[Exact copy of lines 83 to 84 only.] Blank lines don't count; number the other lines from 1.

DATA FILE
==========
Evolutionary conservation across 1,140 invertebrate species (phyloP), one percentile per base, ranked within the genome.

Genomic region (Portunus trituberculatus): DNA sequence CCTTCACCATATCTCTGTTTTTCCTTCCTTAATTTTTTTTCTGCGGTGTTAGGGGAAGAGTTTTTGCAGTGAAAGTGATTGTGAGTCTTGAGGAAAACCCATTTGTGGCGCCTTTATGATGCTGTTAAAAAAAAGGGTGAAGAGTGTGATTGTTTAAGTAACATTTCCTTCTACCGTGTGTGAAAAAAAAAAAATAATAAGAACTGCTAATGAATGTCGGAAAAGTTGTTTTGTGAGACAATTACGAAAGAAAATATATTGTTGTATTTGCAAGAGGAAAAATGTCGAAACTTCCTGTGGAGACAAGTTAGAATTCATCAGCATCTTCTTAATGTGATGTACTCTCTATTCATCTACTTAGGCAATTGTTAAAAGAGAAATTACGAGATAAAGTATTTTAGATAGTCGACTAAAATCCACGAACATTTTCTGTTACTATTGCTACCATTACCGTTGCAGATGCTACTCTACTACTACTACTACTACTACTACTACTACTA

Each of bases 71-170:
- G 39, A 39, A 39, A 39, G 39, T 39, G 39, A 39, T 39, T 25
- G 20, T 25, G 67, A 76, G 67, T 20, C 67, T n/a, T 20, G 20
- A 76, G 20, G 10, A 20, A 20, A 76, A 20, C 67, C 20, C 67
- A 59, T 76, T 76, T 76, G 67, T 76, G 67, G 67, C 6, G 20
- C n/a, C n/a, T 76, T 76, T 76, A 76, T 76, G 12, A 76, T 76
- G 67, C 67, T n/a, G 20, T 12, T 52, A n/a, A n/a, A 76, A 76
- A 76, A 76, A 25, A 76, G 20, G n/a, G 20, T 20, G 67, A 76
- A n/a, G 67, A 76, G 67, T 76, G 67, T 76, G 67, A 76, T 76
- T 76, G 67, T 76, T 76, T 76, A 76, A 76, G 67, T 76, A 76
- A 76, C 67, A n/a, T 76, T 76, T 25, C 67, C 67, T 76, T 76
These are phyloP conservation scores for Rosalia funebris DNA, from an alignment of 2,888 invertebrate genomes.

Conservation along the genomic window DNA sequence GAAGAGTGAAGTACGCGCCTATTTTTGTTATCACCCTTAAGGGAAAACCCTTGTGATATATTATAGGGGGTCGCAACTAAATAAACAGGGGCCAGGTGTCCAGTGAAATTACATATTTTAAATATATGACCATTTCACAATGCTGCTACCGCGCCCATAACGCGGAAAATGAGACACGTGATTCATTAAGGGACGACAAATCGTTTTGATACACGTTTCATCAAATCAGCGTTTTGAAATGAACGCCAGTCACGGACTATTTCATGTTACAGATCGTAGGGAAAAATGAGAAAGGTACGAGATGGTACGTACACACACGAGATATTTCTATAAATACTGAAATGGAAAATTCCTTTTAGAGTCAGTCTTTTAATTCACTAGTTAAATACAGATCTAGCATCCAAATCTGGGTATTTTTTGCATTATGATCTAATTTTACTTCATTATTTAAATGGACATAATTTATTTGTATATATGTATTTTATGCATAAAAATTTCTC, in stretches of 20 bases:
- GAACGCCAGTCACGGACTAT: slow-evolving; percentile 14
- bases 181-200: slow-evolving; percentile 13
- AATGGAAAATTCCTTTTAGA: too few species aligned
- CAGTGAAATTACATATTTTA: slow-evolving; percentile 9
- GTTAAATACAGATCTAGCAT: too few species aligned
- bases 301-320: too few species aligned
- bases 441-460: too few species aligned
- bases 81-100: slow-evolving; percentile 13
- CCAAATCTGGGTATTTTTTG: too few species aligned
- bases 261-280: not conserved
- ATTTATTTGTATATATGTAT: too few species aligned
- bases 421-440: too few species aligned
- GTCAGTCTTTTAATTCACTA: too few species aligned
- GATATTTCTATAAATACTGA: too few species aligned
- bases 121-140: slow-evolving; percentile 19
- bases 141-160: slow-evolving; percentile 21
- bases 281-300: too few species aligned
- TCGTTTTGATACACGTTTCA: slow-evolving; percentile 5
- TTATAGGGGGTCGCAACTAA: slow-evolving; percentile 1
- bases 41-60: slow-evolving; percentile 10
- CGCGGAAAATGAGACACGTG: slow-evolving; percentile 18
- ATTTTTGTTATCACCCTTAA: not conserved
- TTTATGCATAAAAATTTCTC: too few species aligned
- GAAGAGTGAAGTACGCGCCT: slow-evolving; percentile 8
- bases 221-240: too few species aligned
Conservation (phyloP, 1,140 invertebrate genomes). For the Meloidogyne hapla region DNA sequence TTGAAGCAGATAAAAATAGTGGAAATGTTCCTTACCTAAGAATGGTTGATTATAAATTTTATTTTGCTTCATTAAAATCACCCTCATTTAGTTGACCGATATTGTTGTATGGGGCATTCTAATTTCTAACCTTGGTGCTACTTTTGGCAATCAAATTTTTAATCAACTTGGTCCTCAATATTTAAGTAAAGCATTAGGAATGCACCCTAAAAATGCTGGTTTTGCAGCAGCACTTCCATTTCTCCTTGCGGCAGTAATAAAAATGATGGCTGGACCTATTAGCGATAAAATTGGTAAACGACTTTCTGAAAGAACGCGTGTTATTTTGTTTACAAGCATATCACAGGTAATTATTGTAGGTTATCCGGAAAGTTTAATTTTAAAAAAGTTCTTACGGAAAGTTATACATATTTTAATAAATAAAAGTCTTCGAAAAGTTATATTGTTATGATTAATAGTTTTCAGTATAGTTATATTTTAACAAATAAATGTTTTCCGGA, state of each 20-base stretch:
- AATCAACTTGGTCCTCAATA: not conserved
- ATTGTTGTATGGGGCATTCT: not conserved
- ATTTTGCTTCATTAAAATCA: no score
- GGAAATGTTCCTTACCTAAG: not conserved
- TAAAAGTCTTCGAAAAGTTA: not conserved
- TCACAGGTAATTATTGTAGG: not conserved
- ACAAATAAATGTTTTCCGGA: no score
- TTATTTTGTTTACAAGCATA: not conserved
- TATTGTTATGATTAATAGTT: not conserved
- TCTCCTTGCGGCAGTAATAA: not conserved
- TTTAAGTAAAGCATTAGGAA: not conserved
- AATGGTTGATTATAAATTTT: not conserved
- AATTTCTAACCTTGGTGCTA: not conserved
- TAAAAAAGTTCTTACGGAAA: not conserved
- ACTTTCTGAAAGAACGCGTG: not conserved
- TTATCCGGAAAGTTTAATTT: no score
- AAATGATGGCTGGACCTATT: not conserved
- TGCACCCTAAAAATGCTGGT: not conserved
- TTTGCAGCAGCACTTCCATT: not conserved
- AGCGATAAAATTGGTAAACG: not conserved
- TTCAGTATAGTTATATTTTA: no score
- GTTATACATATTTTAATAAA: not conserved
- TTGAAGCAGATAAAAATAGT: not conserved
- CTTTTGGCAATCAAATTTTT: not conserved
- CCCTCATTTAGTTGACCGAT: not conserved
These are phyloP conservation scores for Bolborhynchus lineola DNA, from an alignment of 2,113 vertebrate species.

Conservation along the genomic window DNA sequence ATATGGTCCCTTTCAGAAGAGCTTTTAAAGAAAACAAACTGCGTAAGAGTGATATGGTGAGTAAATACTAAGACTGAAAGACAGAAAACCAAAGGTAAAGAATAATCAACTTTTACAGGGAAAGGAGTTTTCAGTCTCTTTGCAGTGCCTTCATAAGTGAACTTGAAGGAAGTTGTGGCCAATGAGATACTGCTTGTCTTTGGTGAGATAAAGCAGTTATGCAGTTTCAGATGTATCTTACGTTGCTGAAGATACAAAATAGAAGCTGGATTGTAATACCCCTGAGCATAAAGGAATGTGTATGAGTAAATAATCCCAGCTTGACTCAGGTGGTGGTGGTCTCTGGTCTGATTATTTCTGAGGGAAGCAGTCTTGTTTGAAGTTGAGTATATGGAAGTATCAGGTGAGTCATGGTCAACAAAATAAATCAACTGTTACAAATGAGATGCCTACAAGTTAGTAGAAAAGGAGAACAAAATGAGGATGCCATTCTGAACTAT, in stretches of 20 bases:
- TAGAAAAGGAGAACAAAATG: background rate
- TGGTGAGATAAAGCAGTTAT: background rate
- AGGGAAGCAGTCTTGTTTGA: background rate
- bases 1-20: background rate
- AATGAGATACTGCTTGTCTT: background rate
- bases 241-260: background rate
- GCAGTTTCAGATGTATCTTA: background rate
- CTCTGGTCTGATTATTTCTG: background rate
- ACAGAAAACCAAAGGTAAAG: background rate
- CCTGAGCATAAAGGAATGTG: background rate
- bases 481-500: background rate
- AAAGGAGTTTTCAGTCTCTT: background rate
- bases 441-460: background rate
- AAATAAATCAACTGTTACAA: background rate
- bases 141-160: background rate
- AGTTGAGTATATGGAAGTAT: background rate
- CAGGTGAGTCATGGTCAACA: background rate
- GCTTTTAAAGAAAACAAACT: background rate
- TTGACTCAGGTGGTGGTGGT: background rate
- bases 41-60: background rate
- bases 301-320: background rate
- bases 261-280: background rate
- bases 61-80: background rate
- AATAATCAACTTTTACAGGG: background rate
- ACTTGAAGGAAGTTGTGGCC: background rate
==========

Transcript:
- bases 141-160: background rate
- AGTTGAGTATATGGAAGTAT: background rate